UNION CITY PHARMACY OWNER’S SON ADMITS ROLE IN $24.8 MILLION KICKBACK SCHEME AND $9 MILLION CONSPIRACY TO DEFRAUD IRS

PHARMACY OWNER’S SON ADMITS ROLE IN $24.8 MILLION KICKBACK SCHEME AND $9 MILLION CONSPIRACY TO DEFRAUD IRS

TRENTON, N.J. – The son of a former a co-owner of a Union City, New Jersey, pharmacy today admitted his role in multimillion-dollar conspiracies to pay kickbacks and bribes to health care professionals and to defraud the IRS, Acting U.S. Attorney Rachael A. Honig announced.

Alex Fleyshmakher, 34, of Morganville, New Jersey, pleaded guilty by videoconference before U.S. District Judge Michael A. Shipp to a superseding information charging him with conspiring to violate the federal anti-kickback statute and conspiring to defraud the IRS.

The superseding information alleges that Fleyshmakher conspired to solicit and pay kickbacks with seven other individuals, three of whom were previously charged with him by superseding indictment: Samuel “Sam” Khaimov and Yana Shtindler, both of Glen Head, New York; and Ruben Sevumyants, of Marlboro, New Jersey. Fleyhsmakher is the first of these four codefendants to plead guilty.

His other alleged conspirators in the kickback scheme included his father, Igor Fleyshmakher, of Holmdel, New Jersey, who previously pleaded guilty for his role in the conspiracy; and Eduard “Eddy” Shtindler, of Paramus, New Jersey, who previously pleaded guilty in a related kickback conspiracy. Their respective sentencings are pending.

According to documents filed in this case and statements made in court:

Prime Aid Pharmacies – now closed – operated out of locations in Union City and Bronx, New York, as “specialty pharmacies,” which processed expensive medications used to treat various conditions, including Hepatitis C, Crohn’s disease, and rheumatoid arthritis. Alex Fleyshmakher worked at Prime Aid Union City and was an on-paper owner of Prime Aid Bronx. Igor Fleyshmakher, was a co-owner of Prime Aid Union City. Khaimov was the other co-owner of Prime Aid Union City and the lead pharmacist of Prime Aid Bronx. Khaimov’s wife, Yana Shtindler, was Prime Aid Union City’s administrator, and Sevumyants was Prime Aid Union City’s operations manager. Eddy Shtindler, Yana Shtindler’s brother, was a Prime Aid Union City employee.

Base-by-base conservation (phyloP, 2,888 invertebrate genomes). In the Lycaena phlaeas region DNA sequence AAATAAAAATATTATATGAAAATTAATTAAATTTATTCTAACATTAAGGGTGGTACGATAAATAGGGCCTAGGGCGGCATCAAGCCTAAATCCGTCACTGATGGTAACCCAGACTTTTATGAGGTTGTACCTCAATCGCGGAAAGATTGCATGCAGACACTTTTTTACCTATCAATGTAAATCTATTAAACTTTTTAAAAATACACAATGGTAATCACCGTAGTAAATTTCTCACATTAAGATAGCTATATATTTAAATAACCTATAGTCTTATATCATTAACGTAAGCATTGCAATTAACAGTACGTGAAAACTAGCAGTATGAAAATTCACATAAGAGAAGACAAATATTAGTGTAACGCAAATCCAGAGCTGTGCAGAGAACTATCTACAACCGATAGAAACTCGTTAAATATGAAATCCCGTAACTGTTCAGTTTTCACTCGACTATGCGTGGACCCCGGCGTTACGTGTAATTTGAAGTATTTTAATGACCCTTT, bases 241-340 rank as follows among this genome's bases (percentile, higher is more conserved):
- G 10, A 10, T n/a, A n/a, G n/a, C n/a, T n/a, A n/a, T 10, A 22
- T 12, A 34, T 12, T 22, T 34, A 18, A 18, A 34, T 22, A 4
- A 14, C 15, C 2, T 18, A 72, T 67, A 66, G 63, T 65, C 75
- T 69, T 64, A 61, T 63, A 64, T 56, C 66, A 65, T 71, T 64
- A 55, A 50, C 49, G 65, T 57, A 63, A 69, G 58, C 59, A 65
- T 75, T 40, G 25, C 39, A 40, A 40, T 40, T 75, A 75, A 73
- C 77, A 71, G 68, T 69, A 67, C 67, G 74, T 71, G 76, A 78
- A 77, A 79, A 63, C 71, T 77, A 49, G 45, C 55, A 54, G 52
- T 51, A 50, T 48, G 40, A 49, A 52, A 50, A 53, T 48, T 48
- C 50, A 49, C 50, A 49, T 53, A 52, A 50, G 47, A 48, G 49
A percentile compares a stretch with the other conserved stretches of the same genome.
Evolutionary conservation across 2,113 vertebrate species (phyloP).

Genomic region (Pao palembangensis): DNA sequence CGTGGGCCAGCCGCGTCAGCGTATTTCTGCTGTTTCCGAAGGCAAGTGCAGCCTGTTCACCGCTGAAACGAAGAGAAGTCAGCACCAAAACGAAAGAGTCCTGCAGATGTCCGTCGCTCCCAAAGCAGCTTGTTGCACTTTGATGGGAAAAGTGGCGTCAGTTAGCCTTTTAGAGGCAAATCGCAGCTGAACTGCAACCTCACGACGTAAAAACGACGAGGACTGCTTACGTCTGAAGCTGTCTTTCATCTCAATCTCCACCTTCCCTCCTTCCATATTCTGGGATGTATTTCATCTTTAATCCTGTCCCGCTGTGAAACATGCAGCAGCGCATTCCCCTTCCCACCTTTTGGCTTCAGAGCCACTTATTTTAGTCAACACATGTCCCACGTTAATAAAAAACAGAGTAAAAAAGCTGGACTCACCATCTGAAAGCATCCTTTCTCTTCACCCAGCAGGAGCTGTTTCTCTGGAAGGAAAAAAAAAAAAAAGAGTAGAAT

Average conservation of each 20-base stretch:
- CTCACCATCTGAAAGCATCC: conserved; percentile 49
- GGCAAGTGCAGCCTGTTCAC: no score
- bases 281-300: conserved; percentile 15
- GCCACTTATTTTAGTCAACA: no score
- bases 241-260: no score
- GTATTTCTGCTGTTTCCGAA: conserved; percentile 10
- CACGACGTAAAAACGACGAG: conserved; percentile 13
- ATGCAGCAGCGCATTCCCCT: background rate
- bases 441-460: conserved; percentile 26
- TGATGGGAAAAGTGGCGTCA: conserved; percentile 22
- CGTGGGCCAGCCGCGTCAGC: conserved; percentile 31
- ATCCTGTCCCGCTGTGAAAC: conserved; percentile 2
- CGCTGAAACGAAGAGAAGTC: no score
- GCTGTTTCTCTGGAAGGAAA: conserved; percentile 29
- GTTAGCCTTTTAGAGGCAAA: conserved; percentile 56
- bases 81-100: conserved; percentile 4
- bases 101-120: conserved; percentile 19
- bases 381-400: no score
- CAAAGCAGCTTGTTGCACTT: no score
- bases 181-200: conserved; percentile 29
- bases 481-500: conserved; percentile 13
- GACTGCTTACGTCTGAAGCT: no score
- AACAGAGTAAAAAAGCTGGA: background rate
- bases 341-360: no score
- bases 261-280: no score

In order to obtain a higher volume of prescriptions, Khaimov, Yana Shtindler, Igor Fleyshmakher, Alex Fleyshmakher, Sevumyants, Eddy Shtindler, and other Prime Aid employees paid kickbacks and bribes to doctors and doctors’ employees to induce doctors’ offices to steer prescriptions to the Prime Aid Pharmacies. From 2008 to August 2017, these bribes included expensive meals, designer bags, and payments by cash, check, and wire transfers. The bribes and kickbacks were paid to, among others, doctors and doctors’ employees in New Jersey and New York. The prescriptions that just one of those New Jersey medical practices steered to Prime Aid Union City as part of the scheme resulted in Medicare and Medicaid payments to Prime Aid Union City of approximately $24.8 million.

From 2011 to August 2018, Alex Fleyshmakher, working with others, surreptitiously took insurance reimbursement checks totaling millions of dollars from the Prime Aid Pharmacies. Aided by his conspirators, Alex Fleyshmakher then cashed the checks at Brooklyn check cashing businesses or diverted them through Canadian bank accounts back into U.S. accounts that he owned and controlled. He concealed these funds and failed to report them on his personal income tax returns, resulting in a $9.1 million tax loss to the IRS.

The conspiracy and tax evasion charges to which Alex Fleyshmakher pleaded guilty each carries a maximum penalty of five years in prison and a $250,000 fine. Sentencing is scheduled for May 27, 2021.

Acting U.S. Attorney Honig credited special agents of the FBI, under the direction of Special Agent in Charge George M. Crouch Jr. in Newark; special agents of IRS-Criminal Investigation, under the direction of Special Agent in Charge Michael Montanez in Newark; special agents of the Department of Health and Human Services-Office of Inspector General, under the direction of Special Agent in Charge Scott J. Lampert; and the N.J. Office of the State Comptroller, under the direction of Acting Comptroller Kevin D. Walsh, with the investigation leading to today’s guilty plea.

The government is represented by Assistant U.S. Attorney Joshua L. Haber of the Health Care Fraud Unit of the U.S. Attorney’s Office in Newark.

The charges against and allegations in the information pertaining to Khaimov, Yana Shtindler, and Sevumyants are merely accusations, and those three defendants are presumed innocent unless and until proven guilty.

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